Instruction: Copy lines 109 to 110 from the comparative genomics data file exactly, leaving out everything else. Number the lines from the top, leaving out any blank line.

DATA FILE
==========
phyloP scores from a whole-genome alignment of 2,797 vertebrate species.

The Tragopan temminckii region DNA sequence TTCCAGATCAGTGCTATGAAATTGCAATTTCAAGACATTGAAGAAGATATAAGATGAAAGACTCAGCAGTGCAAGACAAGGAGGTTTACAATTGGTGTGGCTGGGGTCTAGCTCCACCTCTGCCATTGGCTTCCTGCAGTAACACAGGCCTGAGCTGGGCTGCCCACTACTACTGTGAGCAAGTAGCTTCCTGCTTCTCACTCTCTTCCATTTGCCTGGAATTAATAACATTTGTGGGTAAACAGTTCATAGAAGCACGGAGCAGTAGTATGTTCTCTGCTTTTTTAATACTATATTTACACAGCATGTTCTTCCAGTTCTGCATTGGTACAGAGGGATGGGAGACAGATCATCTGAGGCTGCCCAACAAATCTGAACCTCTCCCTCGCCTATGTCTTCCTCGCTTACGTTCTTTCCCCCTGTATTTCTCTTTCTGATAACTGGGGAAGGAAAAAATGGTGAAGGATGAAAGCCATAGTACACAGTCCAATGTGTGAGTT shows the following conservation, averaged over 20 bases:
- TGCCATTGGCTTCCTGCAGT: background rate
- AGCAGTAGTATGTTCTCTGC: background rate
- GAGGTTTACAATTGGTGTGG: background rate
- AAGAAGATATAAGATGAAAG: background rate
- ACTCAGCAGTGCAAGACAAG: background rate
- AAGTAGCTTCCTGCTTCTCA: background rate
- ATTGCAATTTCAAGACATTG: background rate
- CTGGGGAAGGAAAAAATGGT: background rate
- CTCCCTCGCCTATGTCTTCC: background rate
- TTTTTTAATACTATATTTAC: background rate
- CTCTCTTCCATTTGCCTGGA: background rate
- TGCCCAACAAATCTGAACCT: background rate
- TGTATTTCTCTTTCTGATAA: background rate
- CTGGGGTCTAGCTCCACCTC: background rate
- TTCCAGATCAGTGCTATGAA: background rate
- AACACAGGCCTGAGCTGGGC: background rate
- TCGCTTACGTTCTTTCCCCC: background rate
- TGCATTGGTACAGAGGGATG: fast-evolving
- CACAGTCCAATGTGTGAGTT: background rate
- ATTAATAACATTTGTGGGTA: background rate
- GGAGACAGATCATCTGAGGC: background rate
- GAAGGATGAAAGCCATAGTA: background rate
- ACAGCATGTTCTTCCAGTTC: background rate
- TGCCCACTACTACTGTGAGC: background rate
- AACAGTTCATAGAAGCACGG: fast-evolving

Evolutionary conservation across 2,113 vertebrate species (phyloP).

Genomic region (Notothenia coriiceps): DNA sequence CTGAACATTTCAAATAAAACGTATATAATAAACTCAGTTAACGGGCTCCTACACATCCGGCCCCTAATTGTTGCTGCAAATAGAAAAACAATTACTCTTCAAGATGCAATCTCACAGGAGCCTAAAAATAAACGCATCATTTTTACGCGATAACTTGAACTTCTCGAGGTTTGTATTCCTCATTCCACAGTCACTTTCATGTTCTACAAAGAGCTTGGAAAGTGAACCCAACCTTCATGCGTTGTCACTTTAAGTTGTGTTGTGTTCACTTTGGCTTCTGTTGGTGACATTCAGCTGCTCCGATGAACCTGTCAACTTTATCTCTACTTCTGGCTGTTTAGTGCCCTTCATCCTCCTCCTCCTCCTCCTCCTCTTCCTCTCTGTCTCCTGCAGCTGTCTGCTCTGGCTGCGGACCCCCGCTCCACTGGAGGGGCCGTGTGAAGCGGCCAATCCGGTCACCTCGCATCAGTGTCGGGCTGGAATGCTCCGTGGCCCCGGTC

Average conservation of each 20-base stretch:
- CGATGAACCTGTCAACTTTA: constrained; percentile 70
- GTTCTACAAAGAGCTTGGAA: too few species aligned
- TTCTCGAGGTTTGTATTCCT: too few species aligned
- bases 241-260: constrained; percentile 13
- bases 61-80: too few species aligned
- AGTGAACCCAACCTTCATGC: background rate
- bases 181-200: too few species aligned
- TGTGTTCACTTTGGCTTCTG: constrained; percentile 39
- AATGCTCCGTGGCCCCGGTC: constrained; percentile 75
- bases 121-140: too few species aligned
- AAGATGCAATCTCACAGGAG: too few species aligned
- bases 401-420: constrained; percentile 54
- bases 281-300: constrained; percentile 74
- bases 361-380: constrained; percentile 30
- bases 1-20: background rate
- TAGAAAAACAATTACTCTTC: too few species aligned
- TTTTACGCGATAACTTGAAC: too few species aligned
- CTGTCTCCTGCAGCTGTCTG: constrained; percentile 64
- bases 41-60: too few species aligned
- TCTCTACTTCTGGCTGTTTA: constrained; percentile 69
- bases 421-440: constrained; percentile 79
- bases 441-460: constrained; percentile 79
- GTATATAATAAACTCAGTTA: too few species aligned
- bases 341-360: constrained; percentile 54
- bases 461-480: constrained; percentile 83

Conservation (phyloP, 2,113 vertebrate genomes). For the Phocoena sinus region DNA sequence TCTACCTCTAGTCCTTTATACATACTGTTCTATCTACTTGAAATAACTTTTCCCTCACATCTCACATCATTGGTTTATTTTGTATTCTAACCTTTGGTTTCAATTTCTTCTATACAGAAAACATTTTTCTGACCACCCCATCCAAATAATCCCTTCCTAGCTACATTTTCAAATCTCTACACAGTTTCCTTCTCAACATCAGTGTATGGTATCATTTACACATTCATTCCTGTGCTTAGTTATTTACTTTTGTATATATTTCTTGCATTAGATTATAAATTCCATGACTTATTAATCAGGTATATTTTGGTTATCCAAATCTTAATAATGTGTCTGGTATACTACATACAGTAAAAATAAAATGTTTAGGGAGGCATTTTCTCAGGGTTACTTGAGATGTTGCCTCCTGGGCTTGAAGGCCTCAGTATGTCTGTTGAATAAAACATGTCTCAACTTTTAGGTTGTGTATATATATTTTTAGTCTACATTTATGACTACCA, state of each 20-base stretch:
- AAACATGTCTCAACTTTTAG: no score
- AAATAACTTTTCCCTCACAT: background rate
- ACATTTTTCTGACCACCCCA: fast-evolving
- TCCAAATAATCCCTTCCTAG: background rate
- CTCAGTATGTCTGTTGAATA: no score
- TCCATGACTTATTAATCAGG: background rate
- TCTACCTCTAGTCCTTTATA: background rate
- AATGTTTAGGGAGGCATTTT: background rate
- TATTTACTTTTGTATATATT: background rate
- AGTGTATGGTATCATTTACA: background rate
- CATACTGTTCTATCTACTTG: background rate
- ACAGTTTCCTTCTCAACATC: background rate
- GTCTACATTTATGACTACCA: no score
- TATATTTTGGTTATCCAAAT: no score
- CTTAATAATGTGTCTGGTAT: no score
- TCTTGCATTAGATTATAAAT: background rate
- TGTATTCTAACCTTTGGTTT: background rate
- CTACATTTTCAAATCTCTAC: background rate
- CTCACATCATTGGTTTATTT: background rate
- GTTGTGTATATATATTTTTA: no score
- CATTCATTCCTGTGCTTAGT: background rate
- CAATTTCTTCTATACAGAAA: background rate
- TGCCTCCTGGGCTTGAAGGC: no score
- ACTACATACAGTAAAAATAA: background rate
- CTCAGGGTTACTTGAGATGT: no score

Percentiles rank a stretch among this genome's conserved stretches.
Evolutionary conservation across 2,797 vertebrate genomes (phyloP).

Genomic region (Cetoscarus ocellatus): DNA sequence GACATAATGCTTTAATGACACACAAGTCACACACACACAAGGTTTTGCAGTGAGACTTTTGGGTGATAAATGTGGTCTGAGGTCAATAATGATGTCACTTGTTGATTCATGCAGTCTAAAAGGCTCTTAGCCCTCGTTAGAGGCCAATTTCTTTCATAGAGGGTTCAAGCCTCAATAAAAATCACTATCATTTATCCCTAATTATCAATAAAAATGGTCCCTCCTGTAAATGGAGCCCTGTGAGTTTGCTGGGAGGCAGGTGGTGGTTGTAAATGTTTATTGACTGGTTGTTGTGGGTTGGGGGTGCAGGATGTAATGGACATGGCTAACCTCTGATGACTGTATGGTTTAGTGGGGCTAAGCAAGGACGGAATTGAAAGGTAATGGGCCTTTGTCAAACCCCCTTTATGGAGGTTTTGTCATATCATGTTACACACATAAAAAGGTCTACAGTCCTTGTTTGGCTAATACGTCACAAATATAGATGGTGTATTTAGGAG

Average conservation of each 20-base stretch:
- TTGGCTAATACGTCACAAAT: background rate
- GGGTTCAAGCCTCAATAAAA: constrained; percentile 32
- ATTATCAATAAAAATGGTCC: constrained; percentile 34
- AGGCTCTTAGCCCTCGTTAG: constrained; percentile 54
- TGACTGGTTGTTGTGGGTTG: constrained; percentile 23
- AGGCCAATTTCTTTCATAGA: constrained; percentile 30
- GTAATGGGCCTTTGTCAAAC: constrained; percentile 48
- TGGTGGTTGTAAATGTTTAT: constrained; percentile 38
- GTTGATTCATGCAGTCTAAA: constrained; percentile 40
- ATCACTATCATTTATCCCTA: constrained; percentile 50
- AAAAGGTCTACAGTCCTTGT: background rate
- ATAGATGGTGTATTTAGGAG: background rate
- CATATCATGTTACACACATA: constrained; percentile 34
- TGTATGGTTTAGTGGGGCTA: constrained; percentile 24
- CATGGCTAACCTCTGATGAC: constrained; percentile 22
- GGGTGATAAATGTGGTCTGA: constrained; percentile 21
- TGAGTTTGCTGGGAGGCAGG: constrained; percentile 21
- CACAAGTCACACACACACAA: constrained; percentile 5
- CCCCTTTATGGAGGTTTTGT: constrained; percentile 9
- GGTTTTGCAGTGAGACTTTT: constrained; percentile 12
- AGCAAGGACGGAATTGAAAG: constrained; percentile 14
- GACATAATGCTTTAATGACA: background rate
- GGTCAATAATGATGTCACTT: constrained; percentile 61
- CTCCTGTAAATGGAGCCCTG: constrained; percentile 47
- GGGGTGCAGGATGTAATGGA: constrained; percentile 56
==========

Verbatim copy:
- CTCCTGTAAATGGAGCCCTG: constrained; percentile 47
- GGGGTGCAGGATGTAATGGA: constrained; percentile 56